Books and Movies Reviews

Class differences in the great gatsby

In the Roaring Twenties, people from all the social classes suddenly became aware of the class differences.This may be the effect of the jump on the stock market or the aftermath of a world war.It was evident that the social classes were clearly divided by location, amount of material possessions and the way one person acts.Fitzgerald illustrates these class differences in the 1920's in The Great Gatsby by introducing to us different characters of different social classes and distinctly describes them in the way they act belonging to that of one class.Fitzgerald also introduces to us a setting that was designed to show these class differences by placing them in different locations with a basic layout.Characters such as the Buchanans, Gatsby and the Wilsons are all examples of how Fitzgerald lays it out for the reader to pick up and the novel surely shows how they conflict over these class differences.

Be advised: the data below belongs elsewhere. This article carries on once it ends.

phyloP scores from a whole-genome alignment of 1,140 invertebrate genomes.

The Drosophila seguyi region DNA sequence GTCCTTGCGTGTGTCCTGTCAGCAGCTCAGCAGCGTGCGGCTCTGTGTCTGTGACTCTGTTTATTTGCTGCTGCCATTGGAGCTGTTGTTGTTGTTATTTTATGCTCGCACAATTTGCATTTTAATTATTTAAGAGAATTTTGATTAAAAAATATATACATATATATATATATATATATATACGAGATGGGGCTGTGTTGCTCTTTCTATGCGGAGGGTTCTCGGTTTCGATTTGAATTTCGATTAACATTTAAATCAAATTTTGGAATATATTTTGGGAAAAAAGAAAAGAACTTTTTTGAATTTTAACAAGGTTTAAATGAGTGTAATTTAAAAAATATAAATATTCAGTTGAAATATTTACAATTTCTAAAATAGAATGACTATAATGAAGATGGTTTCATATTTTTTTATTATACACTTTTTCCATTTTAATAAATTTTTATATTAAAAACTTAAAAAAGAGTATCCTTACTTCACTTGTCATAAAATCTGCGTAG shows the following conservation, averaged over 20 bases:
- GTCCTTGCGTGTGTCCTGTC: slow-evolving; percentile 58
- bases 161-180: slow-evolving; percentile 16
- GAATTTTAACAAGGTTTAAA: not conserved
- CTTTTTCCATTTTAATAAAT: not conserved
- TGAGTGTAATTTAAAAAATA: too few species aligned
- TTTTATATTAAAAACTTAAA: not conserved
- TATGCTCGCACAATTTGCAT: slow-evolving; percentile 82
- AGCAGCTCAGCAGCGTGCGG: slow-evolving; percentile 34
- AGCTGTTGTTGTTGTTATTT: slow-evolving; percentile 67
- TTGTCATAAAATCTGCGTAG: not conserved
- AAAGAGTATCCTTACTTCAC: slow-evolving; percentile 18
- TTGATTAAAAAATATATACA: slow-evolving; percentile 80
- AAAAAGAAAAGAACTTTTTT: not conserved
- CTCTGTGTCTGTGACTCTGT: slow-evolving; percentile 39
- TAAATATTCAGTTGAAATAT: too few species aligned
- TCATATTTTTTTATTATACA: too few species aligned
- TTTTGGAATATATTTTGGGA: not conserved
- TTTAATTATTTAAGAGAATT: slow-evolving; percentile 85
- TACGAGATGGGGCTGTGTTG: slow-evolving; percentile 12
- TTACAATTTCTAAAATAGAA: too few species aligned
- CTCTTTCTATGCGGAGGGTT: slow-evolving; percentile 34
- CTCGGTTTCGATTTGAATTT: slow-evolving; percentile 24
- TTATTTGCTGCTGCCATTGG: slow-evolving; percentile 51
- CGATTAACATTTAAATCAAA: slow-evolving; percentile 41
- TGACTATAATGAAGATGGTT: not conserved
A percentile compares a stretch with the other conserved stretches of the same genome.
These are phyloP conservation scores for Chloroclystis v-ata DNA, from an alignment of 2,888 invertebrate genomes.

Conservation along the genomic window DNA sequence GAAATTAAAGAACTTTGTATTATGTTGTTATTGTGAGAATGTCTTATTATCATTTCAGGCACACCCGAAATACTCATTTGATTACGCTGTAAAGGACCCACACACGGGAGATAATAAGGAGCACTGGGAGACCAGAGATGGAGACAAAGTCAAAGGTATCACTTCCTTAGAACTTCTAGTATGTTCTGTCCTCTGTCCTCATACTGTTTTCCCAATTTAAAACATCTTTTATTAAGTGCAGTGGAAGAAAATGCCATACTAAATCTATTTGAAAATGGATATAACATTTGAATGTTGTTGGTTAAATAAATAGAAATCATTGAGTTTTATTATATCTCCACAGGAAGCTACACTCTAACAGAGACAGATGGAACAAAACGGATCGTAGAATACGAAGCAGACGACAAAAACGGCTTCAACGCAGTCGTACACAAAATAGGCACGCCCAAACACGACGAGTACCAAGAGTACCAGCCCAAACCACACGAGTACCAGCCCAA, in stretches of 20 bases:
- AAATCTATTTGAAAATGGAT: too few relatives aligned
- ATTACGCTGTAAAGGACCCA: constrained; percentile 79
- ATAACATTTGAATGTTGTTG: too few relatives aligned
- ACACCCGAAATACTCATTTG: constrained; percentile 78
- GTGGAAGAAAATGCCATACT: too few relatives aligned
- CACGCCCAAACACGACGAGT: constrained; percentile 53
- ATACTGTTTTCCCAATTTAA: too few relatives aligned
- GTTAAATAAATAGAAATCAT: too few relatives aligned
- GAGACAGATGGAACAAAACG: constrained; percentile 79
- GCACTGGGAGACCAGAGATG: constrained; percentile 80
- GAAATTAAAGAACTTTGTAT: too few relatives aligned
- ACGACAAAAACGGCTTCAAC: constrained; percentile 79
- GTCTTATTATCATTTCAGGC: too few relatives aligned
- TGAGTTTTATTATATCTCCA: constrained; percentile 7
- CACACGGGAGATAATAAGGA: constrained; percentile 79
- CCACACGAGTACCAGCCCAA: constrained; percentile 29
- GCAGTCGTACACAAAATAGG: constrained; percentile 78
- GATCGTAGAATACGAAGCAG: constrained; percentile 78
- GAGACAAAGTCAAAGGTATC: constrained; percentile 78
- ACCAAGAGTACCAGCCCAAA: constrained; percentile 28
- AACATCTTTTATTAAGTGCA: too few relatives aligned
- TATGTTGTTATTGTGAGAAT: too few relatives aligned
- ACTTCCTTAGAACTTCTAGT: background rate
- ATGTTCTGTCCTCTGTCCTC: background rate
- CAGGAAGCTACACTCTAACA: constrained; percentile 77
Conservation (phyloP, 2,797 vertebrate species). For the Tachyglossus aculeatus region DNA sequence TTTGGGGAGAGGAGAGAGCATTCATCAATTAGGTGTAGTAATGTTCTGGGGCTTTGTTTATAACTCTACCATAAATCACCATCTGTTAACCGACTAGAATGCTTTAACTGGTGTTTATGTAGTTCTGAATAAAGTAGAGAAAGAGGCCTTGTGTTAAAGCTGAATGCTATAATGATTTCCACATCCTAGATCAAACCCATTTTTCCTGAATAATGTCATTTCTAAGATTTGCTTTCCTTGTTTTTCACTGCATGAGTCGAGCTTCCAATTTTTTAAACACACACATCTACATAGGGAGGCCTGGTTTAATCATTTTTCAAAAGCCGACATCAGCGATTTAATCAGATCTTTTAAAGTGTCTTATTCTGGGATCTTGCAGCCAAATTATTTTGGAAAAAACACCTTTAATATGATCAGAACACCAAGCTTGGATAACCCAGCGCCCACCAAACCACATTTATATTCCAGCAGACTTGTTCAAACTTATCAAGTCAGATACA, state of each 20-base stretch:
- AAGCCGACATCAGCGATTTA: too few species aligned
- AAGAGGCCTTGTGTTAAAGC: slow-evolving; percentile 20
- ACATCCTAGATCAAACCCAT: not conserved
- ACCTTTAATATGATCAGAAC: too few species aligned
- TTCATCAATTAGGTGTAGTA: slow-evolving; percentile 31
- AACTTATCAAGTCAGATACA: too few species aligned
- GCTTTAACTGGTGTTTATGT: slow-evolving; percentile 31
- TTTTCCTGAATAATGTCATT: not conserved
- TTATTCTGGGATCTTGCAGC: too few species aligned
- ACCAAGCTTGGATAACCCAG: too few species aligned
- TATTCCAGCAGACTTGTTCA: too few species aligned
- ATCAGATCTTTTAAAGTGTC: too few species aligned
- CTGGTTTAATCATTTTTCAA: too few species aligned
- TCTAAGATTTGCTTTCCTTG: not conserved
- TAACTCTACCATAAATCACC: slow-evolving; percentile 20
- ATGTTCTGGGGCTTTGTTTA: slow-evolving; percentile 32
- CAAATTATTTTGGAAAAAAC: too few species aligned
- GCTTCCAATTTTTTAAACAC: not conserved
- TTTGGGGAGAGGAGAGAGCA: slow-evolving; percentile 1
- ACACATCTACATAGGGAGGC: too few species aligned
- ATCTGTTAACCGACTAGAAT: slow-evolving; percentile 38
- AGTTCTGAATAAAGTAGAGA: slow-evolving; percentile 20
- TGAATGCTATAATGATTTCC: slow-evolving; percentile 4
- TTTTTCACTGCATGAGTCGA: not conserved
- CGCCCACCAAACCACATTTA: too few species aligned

The setting in The Great Gatsby is used mainly to illustrate the class differences in the roaring twenties.There are three main places as to which the story takes place in that shows the class differences the most.These three places are East egg, West egg and the Valley of Ashes.A man named Nick Carraway is the narrator of this book and he describes to us these locations vividly.He lived at West Egg and he described it as "the less fashionable of the two, (west and east egg), though this is a most superficial tag to express the bizarre and not a little sinister contrast between them." (Fitzgerald, 9)By this, he meant that West egg was not really less fashionable than East egg because they are two egg-like piece of land that was physically the same in shape and size.However, it was less fashionable in the sense of the classes that lived there.People who lived in West egg were more of the newly rich and upper middle-class.Across the bay, was East egg, and those that lived there were even richer an…